The Barlights - If it Wasn't for the Light the Dark Would Have Killed Us (2009)


Look at the album cover, read the album title. 
Don't you just want to give them ten-out-of-ten already.

The moody contrast between the child-like aspirations of
peace, joy and love with the depressing reality of disappointment 
and drug and alcohol abuse. The pressing need for optimism in the
face of the crushing melancholy of everyday life.

Formed five years ago in the British city of Norwich under the name
Oblique, the youthful quartet made some hirings and firings, upgraded 
their influences and set about their art with a renewed focus and energy.

Influences: usually you look down a list of people the band claim to be inspired 
by and mutter any of the following setences to yourself (1) "Yeah right mate,
in your dreams" (2) "Is there anyone who isn't influenced by Radiohead these days"
, or (3) "You should be boiled in gazpacho soup for even daring to speak that band's 
name". The short-version: bands tend to reel of influences in a by-rote effort to lure 
in people who just might listen to their music - it's like a job applicant providing his
own references - when in actual fact, they sound like Hawthorne Heights.
Hey, what are those guys up to lately....

Tangent aside, (the answer was writing / bored / bored / new haircut / dead)
out of the list the band recommend themselves with (Radiohead, Ryan Adams, 
The National, Guillemots, Cold War Kids, The Smiths, The Arcade Fire, The Beatles,
Arctic Monkeys, Neutral Milk Hotel, Bob Dylan, The Kinks, Bright Eyes, R.E.M.) every
single one of them is discernible at some point throughout Light & Dark. You could
write that list yourself just by listening. Yet such traits do not leave the band with
a muddled tribute album on their hands. No, they have a veritable smorgasbord 
(winner of the SG '09 word-of-the-year award) of musical delights.
Premier ingredients distilled into a delightful meal and served with 
utmost care and deference.

If It Wasn't for the Light, The Dark Would Have Killed Us may take a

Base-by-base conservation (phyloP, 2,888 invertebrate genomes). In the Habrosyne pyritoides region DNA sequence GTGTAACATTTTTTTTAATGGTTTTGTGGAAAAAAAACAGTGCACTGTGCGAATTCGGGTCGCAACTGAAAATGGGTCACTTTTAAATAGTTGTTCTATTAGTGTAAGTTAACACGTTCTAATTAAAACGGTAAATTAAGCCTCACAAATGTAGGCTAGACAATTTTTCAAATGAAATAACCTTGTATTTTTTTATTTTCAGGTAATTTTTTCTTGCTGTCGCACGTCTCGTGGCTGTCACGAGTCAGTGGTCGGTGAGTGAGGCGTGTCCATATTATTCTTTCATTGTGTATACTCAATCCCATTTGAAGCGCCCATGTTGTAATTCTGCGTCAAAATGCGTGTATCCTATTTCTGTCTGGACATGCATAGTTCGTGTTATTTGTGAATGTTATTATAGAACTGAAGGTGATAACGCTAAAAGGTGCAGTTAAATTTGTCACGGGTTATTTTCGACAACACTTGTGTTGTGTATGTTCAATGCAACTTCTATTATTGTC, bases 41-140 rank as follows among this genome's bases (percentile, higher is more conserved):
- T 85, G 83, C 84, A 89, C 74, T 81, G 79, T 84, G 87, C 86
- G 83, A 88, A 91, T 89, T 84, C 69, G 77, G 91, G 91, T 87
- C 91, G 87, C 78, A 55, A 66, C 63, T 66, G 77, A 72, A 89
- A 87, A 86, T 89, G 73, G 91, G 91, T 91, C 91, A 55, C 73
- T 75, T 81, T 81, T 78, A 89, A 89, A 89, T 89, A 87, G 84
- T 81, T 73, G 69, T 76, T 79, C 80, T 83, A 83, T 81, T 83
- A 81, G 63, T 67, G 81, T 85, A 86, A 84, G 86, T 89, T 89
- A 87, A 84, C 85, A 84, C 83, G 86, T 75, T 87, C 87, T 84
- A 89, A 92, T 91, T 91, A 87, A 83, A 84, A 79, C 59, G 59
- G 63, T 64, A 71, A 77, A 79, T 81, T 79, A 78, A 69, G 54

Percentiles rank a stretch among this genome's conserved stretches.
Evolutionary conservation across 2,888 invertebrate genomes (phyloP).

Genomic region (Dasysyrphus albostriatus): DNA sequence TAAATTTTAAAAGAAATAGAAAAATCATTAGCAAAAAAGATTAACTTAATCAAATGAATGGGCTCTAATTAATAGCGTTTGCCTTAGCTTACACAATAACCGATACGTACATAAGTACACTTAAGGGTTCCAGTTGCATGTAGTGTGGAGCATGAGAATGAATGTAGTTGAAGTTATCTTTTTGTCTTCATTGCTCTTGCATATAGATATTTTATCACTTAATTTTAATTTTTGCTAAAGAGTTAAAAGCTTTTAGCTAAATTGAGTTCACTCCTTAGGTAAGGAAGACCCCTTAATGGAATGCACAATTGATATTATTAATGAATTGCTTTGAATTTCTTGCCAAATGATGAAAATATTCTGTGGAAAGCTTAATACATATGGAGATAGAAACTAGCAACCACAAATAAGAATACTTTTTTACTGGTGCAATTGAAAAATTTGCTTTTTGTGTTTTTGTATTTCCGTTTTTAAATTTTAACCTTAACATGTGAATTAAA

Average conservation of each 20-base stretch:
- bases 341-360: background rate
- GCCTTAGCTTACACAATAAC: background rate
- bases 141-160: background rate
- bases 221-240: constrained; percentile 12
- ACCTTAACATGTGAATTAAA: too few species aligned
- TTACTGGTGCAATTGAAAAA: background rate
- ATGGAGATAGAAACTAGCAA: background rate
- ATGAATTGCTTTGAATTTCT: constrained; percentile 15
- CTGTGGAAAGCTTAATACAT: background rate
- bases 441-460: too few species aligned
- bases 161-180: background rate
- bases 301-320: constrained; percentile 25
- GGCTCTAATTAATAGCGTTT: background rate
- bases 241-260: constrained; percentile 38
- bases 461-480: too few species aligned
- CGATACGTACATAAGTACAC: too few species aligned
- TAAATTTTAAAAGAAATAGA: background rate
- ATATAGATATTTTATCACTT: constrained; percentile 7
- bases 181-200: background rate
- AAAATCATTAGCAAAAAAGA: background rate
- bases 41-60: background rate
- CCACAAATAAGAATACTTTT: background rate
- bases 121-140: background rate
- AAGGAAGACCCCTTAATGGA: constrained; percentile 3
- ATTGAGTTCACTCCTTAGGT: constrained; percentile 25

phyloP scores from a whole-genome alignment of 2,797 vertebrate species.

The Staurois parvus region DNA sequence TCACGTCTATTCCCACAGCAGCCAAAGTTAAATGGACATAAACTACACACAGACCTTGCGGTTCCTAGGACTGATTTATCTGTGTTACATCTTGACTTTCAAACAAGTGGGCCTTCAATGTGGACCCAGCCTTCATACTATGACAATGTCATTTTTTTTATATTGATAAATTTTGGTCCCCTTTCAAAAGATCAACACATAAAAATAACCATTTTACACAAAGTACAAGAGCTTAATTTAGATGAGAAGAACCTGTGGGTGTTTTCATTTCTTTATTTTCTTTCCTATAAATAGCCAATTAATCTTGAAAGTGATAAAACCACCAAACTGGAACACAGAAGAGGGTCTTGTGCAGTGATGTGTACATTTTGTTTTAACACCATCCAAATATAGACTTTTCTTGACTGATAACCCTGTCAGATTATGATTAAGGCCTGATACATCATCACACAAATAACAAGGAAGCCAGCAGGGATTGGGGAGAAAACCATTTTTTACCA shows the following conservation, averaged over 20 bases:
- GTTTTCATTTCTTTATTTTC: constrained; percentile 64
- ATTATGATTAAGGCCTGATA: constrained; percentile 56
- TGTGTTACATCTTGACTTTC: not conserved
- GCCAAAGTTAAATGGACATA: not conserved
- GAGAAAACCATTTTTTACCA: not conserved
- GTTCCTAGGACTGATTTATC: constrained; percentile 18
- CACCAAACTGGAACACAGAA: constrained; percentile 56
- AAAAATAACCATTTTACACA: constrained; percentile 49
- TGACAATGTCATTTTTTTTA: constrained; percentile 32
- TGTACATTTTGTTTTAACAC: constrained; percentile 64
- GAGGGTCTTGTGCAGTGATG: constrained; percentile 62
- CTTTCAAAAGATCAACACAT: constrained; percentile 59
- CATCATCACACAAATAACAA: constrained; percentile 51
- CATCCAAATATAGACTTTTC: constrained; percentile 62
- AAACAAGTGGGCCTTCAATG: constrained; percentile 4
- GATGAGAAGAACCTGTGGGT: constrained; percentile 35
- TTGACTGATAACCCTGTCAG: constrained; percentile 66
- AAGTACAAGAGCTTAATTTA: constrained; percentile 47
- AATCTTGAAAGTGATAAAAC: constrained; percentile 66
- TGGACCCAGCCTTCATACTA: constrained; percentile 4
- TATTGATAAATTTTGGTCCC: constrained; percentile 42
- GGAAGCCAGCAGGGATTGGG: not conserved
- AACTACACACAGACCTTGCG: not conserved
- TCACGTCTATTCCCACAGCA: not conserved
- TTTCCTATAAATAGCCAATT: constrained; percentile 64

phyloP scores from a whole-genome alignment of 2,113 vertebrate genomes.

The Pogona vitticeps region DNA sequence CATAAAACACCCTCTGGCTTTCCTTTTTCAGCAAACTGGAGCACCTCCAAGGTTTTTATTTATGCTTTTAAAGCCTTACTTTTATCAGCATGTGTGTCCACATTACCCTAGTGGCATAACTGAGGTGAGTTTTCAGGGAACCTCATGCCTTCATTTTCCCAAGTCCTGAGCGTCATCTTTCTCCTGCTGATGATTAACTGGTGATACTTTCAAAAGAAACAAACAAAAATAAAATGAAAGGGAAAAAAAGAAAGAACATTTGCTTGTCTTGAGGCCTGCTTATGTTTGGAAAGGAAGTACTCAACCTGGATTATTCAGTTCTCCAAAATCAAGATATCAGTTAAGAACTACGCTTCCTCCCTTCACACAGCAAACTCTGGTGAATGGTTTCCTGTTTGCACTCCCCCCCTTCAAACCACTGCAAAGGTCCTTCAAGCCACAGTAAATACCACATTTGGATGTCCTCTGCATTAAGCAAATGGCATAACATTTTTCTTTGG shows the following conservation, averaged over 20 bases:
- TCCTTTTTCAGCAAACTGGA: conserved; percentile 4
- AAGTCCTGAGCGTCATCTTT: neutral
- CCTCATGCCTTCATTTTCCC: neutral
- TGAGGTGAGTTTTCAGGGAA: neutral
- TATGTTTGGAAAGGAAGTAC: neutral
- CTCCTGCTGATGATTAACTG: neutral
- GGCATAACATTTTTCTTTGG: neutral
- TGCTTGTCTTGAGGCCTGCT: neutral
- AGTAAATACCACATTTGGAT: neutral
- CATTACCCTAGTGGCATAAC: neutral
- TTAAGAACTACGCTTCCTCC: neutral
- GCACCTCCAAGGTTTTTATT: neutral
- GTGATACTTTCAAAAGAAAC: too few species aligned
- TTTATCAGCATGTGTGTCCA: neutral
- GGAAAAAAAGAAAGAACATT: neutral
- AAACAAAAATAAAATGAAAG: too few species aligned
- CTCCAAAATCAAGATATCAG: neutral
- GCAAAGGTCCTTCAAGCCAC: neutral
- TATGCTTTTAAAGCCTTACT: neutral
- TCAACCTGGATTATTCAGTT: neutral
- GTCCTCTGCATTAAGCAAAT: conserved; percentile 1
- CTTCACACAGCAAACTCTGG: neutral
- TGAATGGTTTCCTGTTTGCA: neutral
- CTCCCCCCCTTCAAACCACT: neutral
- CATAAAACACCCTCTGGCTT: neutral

little while to kick into high gear with "Start Our Days" being the first 
sterling example of what the band do best: mercilessly kinetic indie-rock
oozing with melancholy. The next track is equally upstanding, when vocalist
Graham Horne sings "All the crowd watch the lights as they fall on Isobel", 
you can feel every single ounce of angst in his quivering voice. In terms of 
performance comparisons, the almighty Sam Herlihy from Hope of the States
springs to mind. True, on occasion he sounds closer to the dolt from 
One Night Only, but let's not hold that against him.

By the time we get to "Ticking" a recurring flaw begins to rear its head. 
While in general, the production on the record is exemplary, whenever 
drummer Nicholas Davies goes for a high-speed fill on his toms, we get 
a horrendously weak, hollow and tinny sound which rips the strength of
the track from its very bones. In moments which should be simultaneously
captivating and energising you're actually left with that empty feeling you
first got when you first learned that Narnia wasn't real and the only thing
residing at the back of your wardrobe was the skeletal remains 
of the mouse you'd nicknamed Maurice.

Parents always claim that they don't have favourites, but everyone 
knows that they've already made their decision should they be faced 
with Sophie's Choice - yeah, eat your cereal little Ricky, we all know 
what's going to happen to you when the Nazis take over again. Then you'll 
see why gas at the dinner table isn't funny - While we are not parents to the 
songs on the Barlights' album (that we know of) we do have a favourite 
and it is "Honest Misbehaviours". From the sublime vocals on the verse
which ballistically veer in pitch from low ruminations to soaringly high
echoes of tearful laments to the affirming, yet sombre piano backing up 
the serenade, it's everything rock music was supposed to be before 
it got infected by glitz, glamour, disco and ladies in hot-pants.

So what started out as a ten based on the promise of what could be,
we actually find ourselves with a lower score thanks to the crushing
reality of unachievable goals and human imperfection. Gee, that'd make
a great metaphor for life in general, if only someone could distil its
concept and put it on an album cover.

The Barlights
If it Wasn't for the Light the Dark Would Have Killed Us
Album art: 
Release date: 

1. Sometimes
2. Radiate
3. Finn
4. Bend and Break
5. When I'm Bored
6. Start Our Days
7. Isobel
8. Ticking
9. No Guarantees
10. Liars

Music label: 
NR One Records
United Kingdom
Average: 5 (2 votes)
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